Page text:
Ever heard of The Editing Room? No? Then you’re missing out on lots of laughter. Which burns calories. So you can’t complain about being a fatty if you’re not laughing enough. Or if you order two racks of ribs with a Diet Coke on the side. Seriously, man, you’re not fooling anyone.
For the unaware, The Editing Room is a website run by Rod Hilton (no relation to porn star Paris) where he writes abridged screenplays for the latest Hollywood atrocities and points out all of their flaws. Don’t worry: He’s much funnier than I am.
So here I am to direct you to The Editing Room’s latest masterpiece, The Happening. Hopefully you’ll shed some poundage in the process.
Here’s how things begin:
EXT. NEW YORK CITY – PARK
People walk around in the PARK while two unimportant characters have INANE DIALOGUE.
BORING CHARACTER 1
That was weird. Suddenly all of the people in this park stopped dead in their tracks and started acting like brainless robots.
BORING CHARACTER 2
Large groups of people behaving as though they have no personality whatsoever? That can only mean …
BORING CHARACTER 1
Oh shit, we’re in an M. Night Shyamalan movie!
They both KILL THEMSELVES.
An M. Night Shyamalan movie! Our careers will be ruined!
EVERYONE ELSE kills themselves as well.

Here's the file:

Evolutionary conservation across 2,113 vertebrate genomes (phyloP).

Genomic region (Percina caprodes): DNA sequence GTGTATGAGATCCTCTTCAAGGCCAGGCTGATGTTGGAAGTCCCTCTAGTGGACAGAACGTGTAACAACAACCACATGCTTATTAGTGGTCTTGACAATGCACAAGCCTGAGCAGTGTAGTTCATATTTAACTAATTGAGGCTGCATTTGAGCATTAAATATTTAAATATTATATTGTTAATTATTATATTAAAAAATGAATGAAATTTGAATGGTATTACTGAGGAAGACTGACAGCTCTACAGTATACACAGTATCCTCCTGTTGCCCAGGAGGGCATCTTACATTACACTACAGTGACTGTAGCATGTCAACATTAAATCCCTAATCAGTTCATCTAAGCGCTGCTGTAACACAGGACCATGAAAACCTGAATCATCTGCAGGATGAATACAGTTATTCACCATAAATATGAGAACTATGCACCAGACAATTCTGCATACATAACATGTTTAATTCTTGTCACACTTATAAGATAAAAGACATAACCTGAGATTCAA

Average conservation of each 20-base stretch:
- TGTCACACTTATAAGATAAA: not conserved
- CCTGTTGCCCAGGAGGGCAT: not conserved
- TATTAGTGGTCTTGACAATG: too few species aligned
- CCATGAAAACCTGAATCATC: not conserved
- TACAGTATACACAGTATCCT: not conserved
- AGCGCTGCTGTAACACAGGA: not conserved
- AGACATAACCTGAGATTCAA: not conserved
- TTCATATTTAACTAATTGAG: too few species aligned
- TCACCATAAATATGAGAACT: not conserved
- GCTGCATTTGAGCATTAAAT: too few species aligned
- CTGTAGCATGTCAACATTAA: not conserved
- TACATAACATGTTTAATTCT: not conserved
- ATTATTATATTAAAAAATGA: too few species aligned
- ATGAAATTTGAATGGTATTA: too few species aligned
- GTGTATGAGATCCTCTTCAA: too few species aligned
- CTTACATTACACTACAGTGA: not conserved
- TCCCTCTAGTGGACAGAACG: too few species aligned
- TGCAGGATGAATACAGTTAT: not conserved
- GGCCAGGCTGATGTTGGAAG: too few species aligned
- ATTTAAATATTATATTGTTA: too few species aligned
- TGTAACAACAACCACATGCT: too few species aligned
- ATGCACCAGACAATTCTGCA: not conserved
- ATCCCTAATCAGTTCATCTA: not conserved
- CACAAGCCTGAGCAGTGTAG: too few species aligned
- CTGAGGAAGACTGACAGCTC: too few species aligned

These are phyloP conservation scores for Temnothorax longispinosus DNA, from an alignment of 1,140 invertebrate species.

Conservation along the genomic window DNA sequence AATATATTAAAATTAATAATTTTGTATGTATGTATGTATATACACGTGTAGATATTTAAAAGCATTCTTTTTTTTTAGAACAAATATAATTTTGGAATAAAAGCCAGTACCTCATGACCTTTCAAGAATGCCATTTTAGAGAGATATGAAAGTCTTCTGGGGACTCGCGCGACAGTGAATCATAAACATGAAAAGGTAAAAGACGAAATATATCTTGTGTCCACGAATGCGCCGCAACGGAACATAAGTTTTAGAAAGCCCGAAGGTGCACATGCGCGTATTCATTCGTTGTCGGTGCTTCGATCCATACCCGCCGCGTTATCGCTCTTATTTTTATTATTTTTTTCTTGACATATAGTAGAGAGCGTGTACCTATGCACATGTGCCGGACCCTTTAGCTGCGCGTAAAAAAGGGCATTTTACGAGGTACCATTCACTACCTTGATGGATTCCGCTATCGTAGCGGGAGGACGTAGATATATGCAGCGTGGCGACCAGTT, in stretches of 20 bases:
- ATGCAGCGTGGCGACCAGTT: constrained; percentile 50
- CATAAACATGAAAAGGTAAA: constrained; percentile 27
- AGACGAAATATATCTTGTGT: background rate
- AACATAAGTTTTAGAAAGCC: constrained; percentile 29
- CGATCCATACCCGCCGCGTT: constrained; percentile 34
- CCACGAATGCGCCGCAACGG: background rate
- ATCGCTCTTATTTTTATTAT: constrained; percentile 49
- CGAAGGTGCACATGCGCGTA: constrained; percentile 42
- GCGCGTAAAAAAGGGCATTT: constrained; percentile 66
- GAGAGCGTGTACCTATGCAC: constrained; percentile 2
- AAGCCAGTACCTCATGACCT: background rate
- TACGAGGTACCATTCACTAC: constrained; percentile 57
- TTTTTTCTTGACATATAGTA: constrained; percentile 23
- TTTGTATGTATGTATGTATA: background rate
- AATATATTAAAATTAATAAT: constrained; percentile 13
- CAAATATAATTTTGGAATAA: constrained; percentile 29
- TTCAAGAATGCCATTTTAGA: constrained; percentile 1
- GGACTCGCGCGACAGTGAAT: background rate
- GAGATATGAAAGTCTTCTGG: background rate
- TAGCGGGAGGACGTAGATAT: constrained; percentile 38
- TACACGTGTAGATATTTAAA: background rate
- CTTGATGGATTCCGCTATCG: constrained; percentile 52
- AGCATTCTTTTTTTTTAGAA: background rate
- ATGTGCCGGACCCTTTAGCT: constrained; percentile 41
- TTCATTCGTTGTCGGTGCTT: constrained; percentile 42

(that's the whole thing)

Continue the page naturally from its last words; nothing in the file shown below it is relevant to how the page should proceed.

INT. PHILADELPHIA – CLASSROOM
MARK WAHLBERG teaches SCIENCE to a classroom full of middle school students. It’s exactly as believable as it sounds.
You can read the rest of it at Cracked.com, where Rod filled in as a guest columist.
I really wish I’d found this in time to share it on Friday the 13th. It seems fitting.
This video, really, is the reason YouTube was invented.
I made it through the entire day yesterday without posting a picture of Jason Voorhees on the blog. You’re welcome.
Reading Arbogast on Film, I learned of The Moon is a Dead World’s Vampire Blog-A-Thon. And since Zombie vs. Shark is a relatively new blog, I figured the best way to get the ZvS name out there would be to participate is some of these more well-known horror bloggers’ blog-a-thons.
So while researching vampire films, trying to come up with something a little out-of-the-ordinary, I did a simple search of “Vampire Films” on Wikipedia. And in reading the “history” section of the article, I came upon this information:
The earliest cinematic vampires in such films as The Vampire (1913), directed by Robert G. Vignola, were in reality ‘vamps’. These femme fatales derive from a poem called “The Vampire” (1897) by Rudyard Kipling inspired, in turn, by a painting of a female vampire by Philip Burne-Jones (also 1897).
That painting you can see at the top left-hand corner of this post, and reading this inspired me to hunt down the Kipling poem that was mentioned (and I do love that the guy responsible for The Jungle Book wrote about vampires as well) which you can find below.
This doesn’t count as my official entry into the Blood-Sucking-Blog-A-Thon, of course, since this is more copying-and-pasting than anything, but reading over that Wiki entry did give me a couple of ideas. And while I did watch a movie yesterday, Black Sunday, that hinted at vampirism, I think it kind of abandoned the concept at about 2 minutes into the movie, so I’ll have to do something else (and don’t worry, I’ve got something in mind).